• 31. PROJECT REPORT: Challenges & Opportunities For 31 “Renewable energy in Indian Perspective Renewable Perspective”suitability to smaller-scale applications. Renewable energys competition is typically scaleeither a costly connection to the national grid or diesel generator based power with generator-basedits high maintenance and fuel costs. On average, the cost of producing power for acoal plant is about INR 2 (USD 0.03) per kWh, while electricity from a diesel kWh,generator plant is approximately INR 10 (USD 0.20) per kWh To compete effectively kWh.with these established technologies, renewable energy technologies requirebusiness models adapted to the characteristics of renewable powe plants that powerinclude plans for efficient marketing, distribution, operation and maintenance, andaccess to financing. For on grid application of renewable energy, growth depends on on-gridgrid infrastructure improvements and the continued reduction of renewable energycosts. Currently, wind, small hydro, and biomass are the most cost cost-competitiverenewable options. Solar technologies, including concentrated solar power (CSP)and PV, are the least competitive but offer the greatest opportunity for growthbecause of the high potential. It therefore receives the most financial support interms of government incentives. Energy Type Electricity Source Generation Costsin INRIkWh (USDIkWh) Coal 1—2 (0.02—0.04) 1 IIcKinsey - Powering India Nuclear 2—3 (0.04—0.06) 2 McKinsey - Powering India Large Hydro 3-4 3 (0.06—0.08) IbicKinsey - Powering India Gas 4—6 (0.08—0.12) 4 McKinsey - Powering India Diesel 10+ (0.20+) McKinsey - Powering India Wind (on-shore) 3—4.5 (006—0.09) 3 Industry experts Small Hydro 3—4 006—0,08 3 Industry experts Biomass 4—5 (0.06—0.10) 4 Industry experts Solar (CSP) 10—15 (0.20—0.30) 10 Industry experts Solar (PV) 12—20 (0.24—0.40) 12 Industry experts Table 2 : Table Power Generation Costs in India by Energy Source 20083.2 Renewable Energy Application in Industrial Use and TransportationA large percentage of renewable energy in India is covered under captive generationfor industrial use. This is especially true in the wind market where 70% of electricityfrom wind projects is produced for direct consumption by large industrial facilities to smitigate the effect of frequent shortages of electricity from the national grid.jaro education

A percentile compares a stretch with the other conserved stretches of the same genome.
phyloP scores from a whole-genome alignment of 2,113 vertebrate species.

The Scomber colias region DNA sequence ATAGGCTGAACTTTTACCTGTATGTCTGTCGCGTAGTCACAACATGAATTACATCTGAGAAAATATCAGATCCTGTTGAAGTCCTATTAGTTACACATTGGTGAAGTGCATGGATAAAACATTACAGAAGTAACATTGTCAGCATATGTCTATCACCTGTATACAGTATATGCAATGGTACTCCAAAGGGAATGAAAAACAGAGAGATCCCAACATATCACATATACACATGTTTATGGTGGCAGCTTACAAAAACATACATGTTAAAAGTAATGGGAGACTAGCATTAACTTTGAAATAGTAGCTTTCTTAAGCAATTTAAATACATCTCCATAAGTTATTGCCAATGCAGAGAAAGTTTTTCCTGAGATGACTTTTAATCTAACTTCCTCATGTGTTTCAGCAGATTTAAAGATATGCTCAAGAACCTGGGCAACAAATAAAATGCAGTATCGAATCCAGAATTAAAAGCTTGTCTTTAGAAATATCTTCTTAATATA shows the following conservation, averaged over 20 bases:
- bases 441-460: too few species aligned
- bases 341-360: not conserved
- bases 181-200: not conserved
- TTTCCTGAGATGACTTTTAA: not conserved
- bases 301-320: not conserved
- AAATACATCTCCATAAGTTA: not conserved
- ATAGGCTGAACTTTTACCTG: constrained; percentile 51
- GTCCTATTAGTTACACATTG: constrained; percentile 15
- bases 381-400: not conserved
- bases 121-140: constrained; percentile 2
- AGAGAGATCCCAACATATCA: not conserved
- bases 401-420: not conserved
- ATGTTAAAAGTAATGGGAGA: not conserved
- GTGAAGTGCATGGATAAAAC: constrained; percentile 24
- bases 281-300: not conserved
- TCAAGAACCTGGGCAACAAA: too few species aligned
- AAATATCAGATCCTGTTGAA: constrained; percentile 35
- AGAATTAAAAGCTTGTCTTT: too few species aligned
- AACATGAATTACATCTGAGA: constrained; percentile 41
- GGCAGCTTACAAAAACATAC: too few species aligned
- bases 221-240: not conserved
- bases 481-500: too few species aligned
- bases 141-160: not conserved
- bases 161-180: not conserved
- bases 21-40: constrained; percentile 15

• 32. PROJECT REPORT: Challenges & Opportunities For 32 “Renewable energy in Indian Perspective Renewable Perspective”Telecommunications companies are also looking toward renewable energy as theysearch for new solutions to power India’s 250,000 telecom towers. Systems such as osolar PV-based hybrid systems provide a less polluting alternative to diesel power, basedserve as a hedge against increasing diesel fuel prices, and help minimize thelogistical challenges of transporting and storing diesel fuel at remote tower locations.For the last 2 years, solar cooling has been a buzzword in the industry. While itsattraction in a country as sunny and hot as India is obvious, the technology is stillunder development and is not yet economically viable. There are, however, some yetdemonstration sites such as the Muni Seva Ashram in Gujarat, which uses parabolicScheffler-type dishes to supply a 100 ton air-conditioning system. type 100-For the last 2 years, solar cooling has been a buzzword in the industry. While its inattraction in a country as sunny and hot as India is obvious, the technology is stillunder development and is not yet economically viable. There are, however, somedemonstration sites such as the Muni Seva Ashram in Gujarat, whic uses parabolic whichScheffler-type dishes to supply a 100 ton air-conditioning system.68 On the type 100- conditioningtransportation front, there have been initiatives to switch to alternative transportationfuels such as compressed natural gas and electricity. The Reva, develope by the developedMaini Group, is India’s—and one of the world’s first commercially available electric and world’s—firstcar. TATA and General Electric are also in the process of developing electricvehicles. In addition, highly visible pilot projects are deployed to increase publicinterest in renewable energy technologies. The October 2010 CommonwealthGames in New Delhi are showcasing renewable energy for transportation and otheruses including the utilization of at least 1,000 solar rickshaws, which use PV PV-powered motors for transporting athletes at the games.69 Also, a 1 MW PV plant will sportingprovide electricity for one of the stadiums at the games.70 Liquid bio fuels, namelyethanol and biodiesel, are considered substitutes for petroleum- petroleum derivedtransportation fuels. In India, ethanol is produced by the fermentation of molasses, a ethanolby-product of the sugar industry, but more advanced conversion technologies are productunder development, which will allow it to be made from more abundantlignocelluloses biomass resources such as forest and agricultural residues. Biodiesel agriculturalproduction is currently very small, using non edible oilseeds, waste oil, animal fat, non-edibleand used cooking oil as feedstock. However, given the fact that India consumesmore diesel than gasoline in the transportation sector, it is expected that thejaro education